Can you name a group of plants that provide non-stop color from early spring until frost, are easy to grow, need sowing just once, and are irresistible to beneficial pollinating insects in your garden?
If you answered self-seeding annuals (or biennials), you’d be correct. These plants scatter copious amounts of seed into the soil and return every year without fuss, germinating, flowering, seeding and then doing it all over again. They often pop up in places you hadn’t expected.
This is the time of year for gardeners to collect and exchange ripening seeds with fellow gardeners and scatter them here and there for next year’s display. Once you learn the behavior of these plants you will know which ones can be left on their own and which will need some thinning. Some of the seedlings are easier to spot and distinguish from weeds than others.
Self-seeders will not do well for those whose idea of gardening is a uniform 3-inch layer of mulch throughout their borders or for those who use pre-emergence herbicides.
The “old-fashioned” self-seeders I’m recommending have simple and single flowers, rather than the intricate doubles of many modern cultivars. Single blooms allow bees, butterflies and other insects better access to pollen and nectar, which are often, along with scent, absent from multi-petaled blooms. These same plants are great fillers in spots where perennials didn’t return. (I’ve listed them more or less in their onset of bloom).
It is also called cornflower because it was often found as a “weed” in corn fields. But we celebrate it for its enchanting blue color and its ability to blend with other so-called wildflowers in a meadow setting or in a more formal design. A cool-season annual, it blooms from late spring into July, is very drought tolerant and attracts butterflies. Birds love the seeds. Although native to Europe, it has become naturalized throughout much of the U.S.
This is an easily grown cool-weather annual. It blooms from late May and into June in a well-drained sunny area. The showy delphinium-like spikes of flowers are blue, pink and white above deeply cut leaves. It is a natural for cottage gardens, and I’m told it makes a nice cut flower. Note: The leaves, flowers and roots are toxic if ingested.
A real charmer, this flowers in late spring while it is still cool; I like the blue ‘Miss Jekyll’, but there are mixed selections in white, pink, rose and purple. The flowers float over a 1-foot-tall bed of lacy “misty” foliage. Plants self-seed reliably or you can sow seeds in spring as soon as the soil can be worked. Reseeding can be done up until mid-summer. Not only are the flowers unusual, but the post-bloom quirky, egg-shaped, horned seed pods are equally ornamental. These dried-seed capsules are great to add to dried-flower arrangements.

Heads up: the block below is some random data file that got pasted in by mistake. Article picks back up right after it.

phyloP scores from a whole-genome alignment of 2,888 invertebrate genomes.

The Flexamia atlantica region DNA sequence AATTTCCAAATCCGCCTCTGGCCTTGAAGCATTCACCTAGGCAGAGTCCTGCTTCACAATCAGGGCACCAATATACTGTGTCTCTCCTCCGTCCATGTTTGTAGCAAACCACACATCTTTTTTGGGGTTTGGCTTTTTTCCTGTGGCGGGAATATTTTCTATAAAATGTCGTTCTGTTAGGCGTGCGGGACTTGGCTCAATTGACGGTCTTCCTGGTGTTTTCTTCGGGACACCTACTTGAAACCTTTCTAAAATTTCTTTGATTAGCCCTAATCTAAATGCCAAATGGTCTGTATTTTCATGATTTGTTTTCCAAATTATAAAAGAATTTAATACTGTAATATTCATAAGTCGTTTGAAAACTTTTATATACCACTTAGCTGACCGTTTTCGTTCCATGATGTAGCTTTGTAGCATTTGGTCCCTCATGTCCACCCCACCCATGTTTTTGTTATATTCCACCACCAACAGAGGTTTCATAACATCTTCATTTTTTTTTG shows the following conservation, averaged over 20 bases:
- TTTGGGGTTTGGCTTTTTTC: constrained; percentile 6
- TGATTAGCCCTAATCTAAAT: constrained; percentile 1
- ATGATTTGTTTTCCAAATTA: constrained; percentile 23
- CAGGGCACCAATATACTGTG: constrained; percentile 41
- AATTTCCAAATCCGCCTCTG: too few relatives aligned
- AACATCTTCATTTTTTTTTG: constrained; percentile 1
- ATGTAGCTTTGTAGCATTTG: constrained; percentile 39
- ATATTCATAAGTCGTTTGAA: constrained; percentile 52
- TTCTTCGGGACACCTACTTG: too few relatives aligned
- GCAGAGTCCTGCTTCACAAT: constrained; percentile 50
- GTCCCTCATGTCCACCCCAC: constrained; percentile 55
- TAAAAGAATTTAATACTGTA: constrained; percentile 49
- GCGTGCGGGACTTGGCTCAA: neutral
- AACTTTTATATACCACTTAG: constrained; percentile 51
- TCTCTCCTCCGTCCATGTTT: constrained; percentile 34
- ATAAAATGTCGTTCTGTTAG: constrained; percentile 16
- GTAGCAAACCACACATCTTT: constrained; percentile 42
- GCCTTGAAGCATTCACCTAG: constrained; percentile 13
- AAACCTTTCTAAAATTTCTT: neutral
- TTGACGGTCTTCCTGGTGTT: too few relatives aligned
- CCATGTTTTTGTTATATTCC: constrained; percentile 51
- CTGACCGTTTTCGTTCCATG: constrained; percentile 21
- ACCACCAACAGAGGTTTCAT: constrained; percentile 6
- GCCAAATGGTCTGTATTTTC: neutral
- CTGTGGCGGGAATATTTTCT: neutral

Corydalis thrives as a ground cover in a shaded woodland or in a cooler spot by a stream. It also is an ideal plant for “pockets” in old stone walls or foundations. The mound of fern-like, medium-green foliage produces bright-yellow, short-spurred flowers over a long May-to-September bloom period. It self-seeds vigorously.
These sweet pale-blue flowers with yellow eyes always appeared on Valentine’s post cards in your grandmother’s time. These cool-season flowers bloom from spring to early summer. A natural for cottage gardens, they will also naturalize beside a tiny stream or pond. Plants will persist in the garden for many years by vigorously self-seeding. They’re very nice in a woodland area interplanted with spring bulbs.
This poppy blooms in early summer with delicate clear-orange and orange-yellow 4-petaled flowers dancing above gray-green, fern-like foliage. It is a great edger in full sun. As it requires good drainage, it does well in sandy and poor soil, as well as rock and gravel gardens. Seeds can be sown in fall or early spring. I remove spent flowers to extend the bloom period but eventually leave some flower heads to self-seed. It is the state flower of California.
This cool-season poppy has beautiful blue-green stout lettuce-like leaves that clasp the upright stems. The fat buds nod downward but become erect as the flowers open. The flowers appear in early summer in shades of pink, red and lavender. The usually single flowers have a dark blotch at the base. As the petals fall off, an oval capsule forms that contains hundreds of seeds. Little vents appear at the top of the capsule that allow the seeds to disperse. These ornamental seed capsules are terrific in floral arrangements. Sow seeds directly in well-drained soil in full sun.